Rural Health Just One of Many Topics to Be Discussed at Rural Futures Conference

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By Mary Kay Quinlan and Kim Peterson

Murlene Nollmeyer Osburn likes to tell people there’s dirt in her veins, from the sugar beet farm in eastern Montana where she grew up to the Sandhills ranch she now calls home near the Cherry County village of Wood Lake, population 64.

“We are so isolated, but I love it that way,” Osburn says.

But much as she loves her rural home, with its wide-open vistas of newly mown hay meadows and fall-born calves, so also is she passionate about her newly earned opportunity to bring mental health services to a desperately underserved area.

In addition to being a rancher, Osburn, 53, is a registered nurse who earned a master’s degree last year from a federal grant-funded University of Nebraska Medical Center program to train psychiatric nurse practitioners as a way to bring mental health services to rural Nebraska counties, the overwhelming majority of which have no practicing psychiatrists.

Psychiatric nurse practitioners can diagnose mental disorders, from schizophrenia to common depression, work with children who have ADHD, provide counseling and help patients manage what Osburn calls “head meds.”

Osburn was working in a Mullen, Neb. nursing home when she saw an ad in the Hooker County Tribune offering psychiatric nurse practitioner training while staying at home. She thought it was a scam. But when she called the number, which turned out to be at the University of Nebraska Medical Center, she was assured it was most definitely not a scam. So she applied and had a three-hour interview in Omaha in April 2010 while a neighbor waited outside in the pickup truck.

Osburn started the program that fall. She attended classes via computer and accumulated more than 500 required clinical hours by spending three days a week in Hastings with psychiatric nurse practitioner Cathy Phillips at the Mary Lanning Center for Behavioral Services. She accompanied Phillips on her visits to small area communities, providing mental health outreach and access.

Neighbors helped with the day-to-day realities of running a ranch and getting her school-aged children off to school on the days she was in Hastings.

To Osburn, the need for mental health services in rural areas is deeply personal. Two incidents in the fall of 2009 motivated her interest in the UNMC program. That October, Osburn recalled, her best friend in Wyoming committed suicide. The woman was in an abusive relationship and talked to Osburn for two hours before killing herself. “It was her goodbye phone call,” Osburn said.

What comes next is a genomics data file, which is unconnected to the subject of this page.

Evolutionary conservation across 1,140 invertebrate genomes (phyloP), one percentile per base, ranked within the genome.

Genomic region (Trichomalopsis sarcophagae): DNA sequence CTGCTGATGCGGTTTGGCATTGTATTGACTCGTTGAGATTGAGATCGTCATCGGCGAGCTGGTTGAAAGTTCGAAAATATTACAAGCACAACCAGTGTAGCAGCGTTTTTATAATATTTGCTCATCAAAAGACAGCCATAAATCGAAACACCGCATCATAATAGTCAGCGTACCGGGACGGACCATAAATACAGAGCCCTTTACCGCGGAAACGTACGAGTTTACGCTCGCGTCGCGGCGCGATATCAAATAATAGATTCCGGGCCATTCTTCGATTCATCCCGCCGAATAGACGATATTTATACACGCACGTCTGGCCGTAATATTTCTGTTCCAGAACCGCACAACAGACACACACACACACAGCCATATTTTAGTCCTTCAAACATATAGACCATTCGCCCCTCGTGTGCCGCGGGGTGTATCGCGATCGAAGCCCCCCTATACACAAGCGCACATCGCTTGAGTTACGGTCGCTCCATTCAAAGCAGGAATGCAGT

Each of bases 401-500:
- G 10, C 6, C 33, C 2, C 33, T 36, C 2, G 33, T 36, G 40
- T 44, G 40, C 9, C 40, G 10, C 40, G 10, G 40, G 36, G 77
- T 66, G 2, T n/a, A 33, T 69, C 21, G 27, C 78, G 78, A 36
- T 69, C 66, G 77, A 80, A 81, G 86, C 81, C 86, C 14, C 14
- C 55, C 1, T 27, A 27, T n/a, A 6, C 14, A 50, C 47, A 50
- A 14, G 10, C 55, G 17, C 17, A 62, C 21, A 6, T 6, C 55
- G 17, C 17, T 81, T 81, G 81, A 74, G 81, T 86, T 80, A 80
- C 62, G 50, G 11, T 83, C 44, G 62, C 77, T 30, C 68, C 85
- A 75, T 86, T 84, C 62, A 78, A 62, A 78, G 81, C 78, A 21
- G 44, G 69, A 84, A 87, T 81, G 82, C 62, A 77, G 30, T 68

The following month, a neighbor’s wife, who had suffered from schizophrenia for years, died, despite her husband’s efforts to get help.

And Osburn herself knows what it’s like to deal with mental health issues. One of her sons was killed in a 1997 accident on the Montana sugar beet farm where she lived with her first husband. She also knows firsthand what it was like to live with an abusive second husband, whom she subsequently divorced.

Osburn finished her master’s degree in December 2012, passed the required state test and is waiting for her new psychiatric nurse practitioner credentials to arrive in the mail. When they do, she’ll be in uncharted territory. She envisions essentially starting her own business, perhaps spending a day in Bassett, another in Ainsworth and another in Valentine, seeing patients and visiting area nursing homes.

If you live in the Sandhills, the nearest psychiatrists are in Kearney and Hastings, and patients might have to wait two years for an appointment, Osburn said, adding: “No psychiatrist is ever going to practice here. You need people like us … to fill the need.”

Psychiatric nurse practitioners, like all advanced practice nurses, are required under Nebraska law to have what amounts to a contract with a collaborating physician, which can cost up to $2,000 a month, Osburn said, a challenge she and a colleague in O’Neill are exploring.

Another barrier to mental health care in rural places is the nature of rural people themselves, whose sense of independence and pride in their strength of character often makes them reluctant to acknowledge mental health issues.

One way to overcome that reluctance, Osburn said, “is by talking about it, being frank about my own struggles.”

Things happen to people that are hard to cope with, moms struggle with postpartum depression, people suffer from domestic abuse and families try to deal with children who have behavioral problems—in rural areas just like in cities.

“Everyone struggles and everyone needs support when they struggle,” Osburn said.

With her new degree as a psychiatric nurse practitioner, Osburn will be in a position to help people with such struggles. And she’s adamant that she never would relocate to an urban area—or even a bigger town.

“At the end of the day, I need my feet on the ground,” she said. “Agriculture keeps you grounded. It keeps you real. It keeps you connected to real people. This is my life.”

Rural health is just one of the topics that will be discussed during breakout sessions at the Rural Futures Conference that will be held Nov. 3–5, 2013 in Lincoln, Neb., at The Corn husker, A Marriott Hotel. Other breakout topics will include youth retention and recruitment, entrepreneurship, service learning and civic engagement, rural land use, as well as an open space session for participants to discuss topics and complexities not specifically addressed elsewhere in the conference agenda.

Registrations are coming in fast, so individuals are encouraged to register soon before the conference venue reaches capacity. View the conference agenda at ruralfutures.nebraska.edu/conference to learn more about opportunities to engage at the conference.

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